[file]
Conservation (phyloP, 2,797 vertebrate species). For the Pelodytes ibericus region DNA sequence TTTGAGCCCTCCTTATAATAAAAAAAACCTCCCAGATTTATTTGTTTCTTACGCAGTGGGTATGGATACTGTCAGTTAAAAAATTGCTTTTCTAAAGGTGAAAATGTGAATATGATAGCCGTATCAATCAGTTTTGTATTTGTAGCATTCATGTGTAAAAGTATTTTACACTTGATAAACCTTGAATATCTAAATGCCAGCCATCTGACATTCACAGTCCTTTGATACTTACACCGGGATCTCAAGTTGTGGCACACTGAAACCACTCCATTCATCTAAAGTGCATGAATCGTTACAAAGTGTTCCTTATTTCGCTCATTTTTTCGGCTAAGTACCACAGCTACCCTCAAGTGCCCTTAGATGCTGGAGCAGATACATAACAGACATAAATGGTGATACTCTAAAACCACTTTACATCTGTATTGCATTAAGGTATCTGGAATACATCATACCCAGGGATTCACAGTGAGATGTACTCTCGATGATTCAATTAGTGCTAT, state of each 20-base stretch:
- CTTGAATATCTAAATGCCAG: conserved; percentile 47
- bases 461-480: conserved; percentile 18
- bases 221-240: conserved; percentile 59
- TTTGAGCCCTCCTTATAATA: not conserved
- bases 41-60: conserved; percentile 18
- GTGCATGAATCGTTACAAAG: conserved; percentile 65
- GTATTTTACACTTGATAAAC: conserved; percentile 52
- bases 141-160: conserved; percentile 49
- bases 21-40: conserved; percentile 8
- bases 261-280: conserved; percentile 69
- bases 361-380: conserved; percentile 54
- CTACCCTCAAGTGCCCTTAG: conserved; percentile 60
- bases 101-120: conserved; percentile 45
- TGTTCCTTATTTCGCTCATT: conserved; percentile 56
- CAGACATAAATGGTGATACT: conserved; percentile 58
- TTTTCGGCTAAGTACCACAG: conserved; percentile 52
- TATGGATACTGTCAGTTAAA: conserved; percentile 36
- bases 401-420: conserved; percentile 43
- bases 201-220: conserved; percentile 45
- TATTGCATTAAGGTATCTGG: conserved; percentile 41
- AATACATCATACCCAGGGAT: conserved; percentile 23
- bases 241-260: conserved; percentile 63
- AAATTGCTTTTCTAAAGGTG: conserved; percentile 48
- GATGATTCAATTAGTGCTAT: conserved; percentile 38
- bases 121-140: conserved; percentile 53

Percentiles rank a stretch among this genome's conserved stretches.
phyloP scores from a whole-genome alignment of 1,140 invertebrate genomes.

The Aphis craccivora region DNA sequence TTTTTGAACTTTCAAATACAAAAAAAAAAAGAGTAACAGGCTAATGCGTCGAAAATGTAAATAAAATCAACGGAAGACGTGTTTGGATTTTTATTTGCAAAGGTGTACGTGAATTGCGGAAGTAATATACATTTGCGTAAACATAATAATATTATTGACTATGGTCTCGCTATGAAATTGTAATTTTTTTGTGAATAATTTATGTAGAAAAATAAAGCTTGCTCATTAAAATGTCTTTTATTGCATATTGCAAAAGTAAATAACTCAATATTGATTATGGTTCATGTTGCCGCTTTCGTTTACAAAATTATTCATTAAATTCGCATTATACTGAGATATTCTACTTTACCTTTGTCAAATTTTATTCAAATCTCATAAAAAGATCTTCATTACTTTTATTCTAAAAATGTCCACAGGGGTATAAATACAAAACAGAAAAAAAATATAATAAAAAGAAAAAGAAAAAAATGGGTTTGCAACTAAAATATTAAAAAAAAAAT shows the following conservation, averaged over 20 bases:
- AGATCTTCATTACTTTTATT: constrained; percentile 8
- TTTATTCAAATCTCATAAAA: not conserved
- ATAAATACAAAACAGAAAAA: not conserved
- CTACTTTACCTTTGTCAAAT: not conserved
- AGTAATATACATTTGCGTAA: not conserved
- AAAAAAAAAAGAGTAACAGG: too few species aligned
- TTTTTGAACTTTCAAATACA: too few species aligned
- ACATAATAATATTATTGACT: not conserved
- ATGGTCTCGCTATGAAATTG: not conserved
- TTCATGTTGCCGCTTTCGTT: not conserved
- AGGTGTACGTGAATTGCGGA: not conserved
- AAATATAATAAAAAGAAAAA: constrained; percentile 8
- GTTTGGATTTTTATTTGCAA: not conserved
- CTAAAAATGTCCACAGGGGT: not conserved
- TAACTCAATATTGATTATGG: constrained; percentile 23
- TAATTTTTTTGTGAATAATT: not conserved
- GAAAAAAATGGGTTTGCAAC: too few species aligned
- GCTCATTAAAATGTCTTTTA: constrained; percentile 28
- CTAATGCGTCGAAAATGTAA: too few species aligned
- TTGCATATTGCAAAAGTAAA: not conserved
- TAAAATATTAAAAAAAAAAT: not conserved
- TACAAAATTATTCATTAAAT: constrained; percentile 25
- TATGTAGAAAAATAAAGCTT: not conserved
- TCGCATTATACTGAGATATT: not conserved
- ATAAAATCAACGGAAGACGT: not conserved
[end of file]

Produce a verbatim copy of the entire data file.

Conservation (phyloP, 2,797 vertebrate species). For the Pelodytes ibericus region DNA sequence TTTGAGCCCTCCTTATAATAAAAAAAACCTCCCAGATTTATTTGTTTCTTACGCAGTGGGTATGGATACTGTCAGTTAAAAAATTGCTTTTCTAAAGGTGAAAATGTGAATATGATAGCCGTATCAATCAGTTTTGTATTTGTAGCATTCATGTGTAAAAGTATTTTACACTTGATAAACCTTGAATATCTAAATGCCAGCCATCTGACATTCACAGTCCTTTGATACTTACACCGGGATCTCAAGTTGTGGCACACTGAAACCACTCCATTCATCTAAAGTGCATGAATCGTTACAAAGTGTTCCTTATTTCGCTCATTTTTTCGGCTAAGTACCACAGCTACCCTCAAGTGCCCTTAGATGCTGGAGCAGATACATAACAGACATAAATGGTGATACTCTAAAACCACTTTACATCTGTATTGCATTAAGGTATCTGGAATACATCATACCCAGGGATTCACAGTGAGATGTACTCTCGATGATTCAATTAGTGCTAT, state of each 20-base stretch:
- CTTGAATATCTAAATGCCAG: conserved; percentile 47
- bases 461-480: conserved; percentile 18
- bases 221-240: conserved; percentile 59
- TTTGAGCCCTCCTTATAATA: not conserved
- bases 41-60: conserved; percentile 18
- GTGCATGAATCGTTACAAAG: conserved; percentile 65
- GTATTTTACACTTGATAAAC: conserved; percentile 52
- bases 141-160: conserved; percentile 49
- bases 21-40: conserved; percentile 8
- bases 261-280: conserved; percentile 69
- bases 361-380: conserved; percentile 54
- CTACCCTCAAGTGCCCTTAG: conserved; percentile 60
- bases 101-120: conserved; percentile 45
- TGTTCCTTATTTCGCTCATT: conserved; percentile 56
- CAGACATAAATGGTGATACT: conserved; percentile 58
- TTTTCGGCTAAGTACCACAG: conserved; percentile 52
- TATGGATACTGTCAGTTAAA: conserved; percentile 36
- bases 401-420: conserved; percentile 43
- bases 201-220: conserved; percentile 45
- TATTGCATTAAGGTATCTGG: conserved; percentile 41
- AATACATCATACCCAGGGAT: conserved; percentile 23
- bases 241-260: conserved; percentile 63
- AAATTGCTTTTCTAAAGGTG: conserved; percentile 48
- GATGATTCAATTAGTGCTAT: conserved; percentile 38
- bases 121-140: conserved; percentile 53

Percentiles rank a stretch among this genome's conserved stretches.
phyloP scores from a whole-genome alignment of 1,140 invertebrate genomes.

The Aphis craccivora region DNA sequence TTTTTGAACTTTCAAATACAAAAAAAAAAAGAGTAACAGGCTAATGCGTCGAAAATGTAAATAAAATCAACGGAAGACGTGTTTGGATTTTTATTTGCAAAGGTGTACGTGAATTGCGGAAGTAATATACATTTGCGTAAACATAATAATATTATTGACTATGGTCTCGCTATGAAATTGTAATTTTTTTGTGAATAATTTATGTAGAAAAATAAAGCTTGCTCATTAAAATGTCTTTTATTGCATATTGCAAAAGTAAATAACTCAATATTGATTATGGTTCATGTTGCCGCTTTCGTTTACAAAATTATTCATTAAATTCGCATTATACTGAGATATTCTACTTTACCTTTGTCAAATTTTATTCAAATCTCATAAAAAGATCTTCATTACTTTTATTCTAAAAATGTCCACAGGGGTATAAATACAAAACAGAAAAAAAATATAATAAAAAGAAAAAGAAAAAAATGGGTTTGCAACTAAAATATTAAAAAAAAAAT shows the following conservation, averaged over 20 bases:
- AGATCTTCATTACTTTTATT: constrained; percentile 8
- TTTATTCAAATCTCATAAAA: not conserved
- ATAAATACAAAACAGAAAAA: not conserved
- CTACTTTACCTTTGTCAAAT: not conserved
- AGTAATATACATTTGCGTAA: not conserved
- AAAAAAAAAAGAGTAACAGG: too few species aligned
- TTTTTGAACTTTCAAATACA: too few species aligned
- ACATAATAATATTATTGACT: not conserved
- ATGGTCTCGCTATGAAATTG: not conserved
- TTCATGTTGCCGCTTTCGTT: not conserved
- AGGTGTACGTGAATTGCGGA: not conserved
- AAATATAATAAAAAGAAAAA: constrained; percentile 8
- GTTTGGATTTTTATTTGCAA: not conserved
- CTAAAAATGTCCACAGGGGT: not conserved
- TAACTCAATATTGATTATGG: constrained; percentile 23
- TAATTTTTTTGTGAATAATT: not conserved
- GAAAAAAATGGGTTTGCAAC: too few species aligned
- GCTCATTAAAATGTCTTTTA: constrained; percentile 28
- CTAATGCGTCGAAAATGTAA: too few species aligned
- TTGCATATTGCAAAAGTAAA: not conserved
- TAAAATATTAAAAAAAAAAT: not conserved
- TACAAAATTATTCATTAAAT: constrained; percentile 25
- TATGTAGAAAAATAAAGCTT: not conserved
- TCGCATTATACTGAGATATT: not conserved
- ATAAAATCAACGGAAGACGT: not conserved